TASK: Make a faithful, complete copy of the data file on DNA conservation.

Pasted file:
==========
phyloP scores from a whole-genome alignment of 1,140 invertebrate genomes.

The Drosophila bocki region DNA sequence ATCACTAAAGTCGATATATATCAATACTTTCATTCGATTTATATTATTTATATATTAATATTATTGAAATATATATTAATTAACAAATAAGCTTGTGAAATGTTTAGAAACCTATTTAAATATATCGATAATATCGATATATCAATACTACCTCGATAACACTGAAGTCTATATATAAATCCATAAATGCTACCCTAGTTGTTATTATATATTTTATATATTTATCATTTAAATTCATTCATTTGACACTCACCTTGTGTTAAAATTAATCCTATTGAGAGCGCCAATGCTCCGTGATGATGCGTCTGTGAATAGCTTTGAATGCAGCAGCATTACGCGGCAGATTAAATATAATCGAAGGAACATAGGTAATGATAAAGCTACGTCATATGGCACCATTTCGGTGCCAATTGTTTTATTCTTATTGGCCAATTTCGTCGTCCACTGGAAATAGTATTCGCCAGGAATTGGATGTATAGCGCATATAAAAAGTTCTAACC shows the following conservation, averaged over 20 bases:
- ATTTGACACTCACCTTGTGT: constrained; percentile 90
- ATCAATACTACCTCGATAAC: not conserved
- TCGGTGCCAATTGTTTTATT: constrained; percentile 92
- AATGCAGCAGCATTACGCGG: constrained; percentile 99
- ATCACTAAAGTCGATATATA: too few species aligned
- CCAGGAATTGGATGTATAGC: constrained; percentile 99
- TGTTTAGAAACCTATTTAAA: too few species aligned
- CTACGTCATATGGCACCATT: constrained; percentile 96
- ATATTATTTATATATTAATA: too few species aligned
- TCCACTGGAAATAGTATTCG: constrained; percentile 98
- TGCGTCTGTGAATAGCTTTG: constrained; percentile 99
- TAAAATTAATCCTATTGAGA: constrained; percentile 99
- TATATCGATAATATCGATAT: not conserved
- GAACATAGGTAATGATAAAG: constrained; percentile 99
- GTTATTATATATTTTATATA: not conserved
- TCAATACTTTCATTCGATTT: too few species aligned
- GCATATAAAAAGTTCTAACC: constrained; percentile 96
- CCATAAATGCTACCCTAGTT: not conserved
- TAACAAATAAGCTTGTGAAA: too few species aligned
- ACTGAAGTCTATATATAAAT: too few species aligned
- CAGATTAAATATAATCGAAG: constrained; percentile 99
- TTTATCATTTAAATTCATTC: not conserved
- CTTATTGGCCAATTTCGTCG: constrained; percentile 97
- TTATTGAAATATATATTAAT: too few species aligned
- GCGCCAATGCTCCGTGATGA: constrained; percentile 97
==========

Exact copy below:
phyloP scores from a whole-genome alignment of 1,140 invertebrate genomes.

The Drosophila bocki region DNA sequence ATCACTAAAGTCGATATATATCAATACTTTCATTCGATTTATATTATTTATATATTAATATTATTGAAATATATATTAATTAACAAATAAGCTTGTGAAATGTTTAGAAACCTATTTAAATATATCGATAATATCGATATATCAATACTACCTCGATAACACTGAAGTCTATATATAAATCCATAAATGCTACCCTAGTTGTTATTATATATTTTATATATTTATCATTTAAATTCATTCATTTGACACTCACCTTGTGTTAAAATTAATCCTATTGAGAGCGCCAATGCTCCGTGATGATGCGTCTGTGAATAGCTTTGAATGCAGCAGCATTACGCGGCAGATTAAATATAATCGAAGGAACATAGGTAATGATAAAGCTACGTCATATGGCACCATTTCGGTGCCAATTGTTTTATTCTTATTGGCCAATTTCGTCGTCCACTGGAAATAGTATTCGCCAGGAATTGGATGTATAGCGCATATAAAAAGTTCTAACC shows the following conservation, averaged over 20 bases:
- ATTTGACACTCACCTTGTGT: constrained; percentile 90
- ATCAATACTACCTCGATAAC: not conserved
- TCGGTGCCAATTGTTTTATT: constrained; percentile 92
- AATGCAGCAGCATTACGCGG: constrained; percentile 99
- ATCACTAAAGTCGATATATA: too few species aligned
- CCAGGAATTGGATGTATAGC: constrained; percentile 99
- TGTTTAGAAACCTATTTAAA: too few species aligned
- CTACGTCATATGGCACCATT: constrained; percentile 96
- ATATTATTTATATATTAATA: too few species aligned
- TCCACTGGAAATAGTATTCG: constrained; percentile 98
- TGCGTCTGTGAATAGCTTTG: constrained; percentile 99
- TAAAATTAATCCTATTGAGA: constrained; percentile 99
- TATATCGATAATATCGATAT: not conserved
- GAACATAGGTAATGATAAAG: constrained; percentile 99
- GTTATTATATATTTTATATA: not conserved
- TCAATACTTTCATTCGATTT: too few species aligned
- GCATATAAAAAGTTCTAACC: constrained; percentile 96
- CCATAAATGCTACCCTAGTT: not conserved
- TAACAAATAAGCTTGTGAAA: too few species aligned
- ACTGAAGTCTATATATAAAT: too few species aligned
- CAGATTAAATATAATCGAAG: constrained; percentile 99
- TTTATCATTTAAATTCATTC: not conserved
- CTTATTGGCCAATTTCGTCG: constrained; percentile 97
- TTATTGAAATATATATTAAT: too few species aligned
- GCGCCAATGCTCCGTGATGA: constrained; percentile 97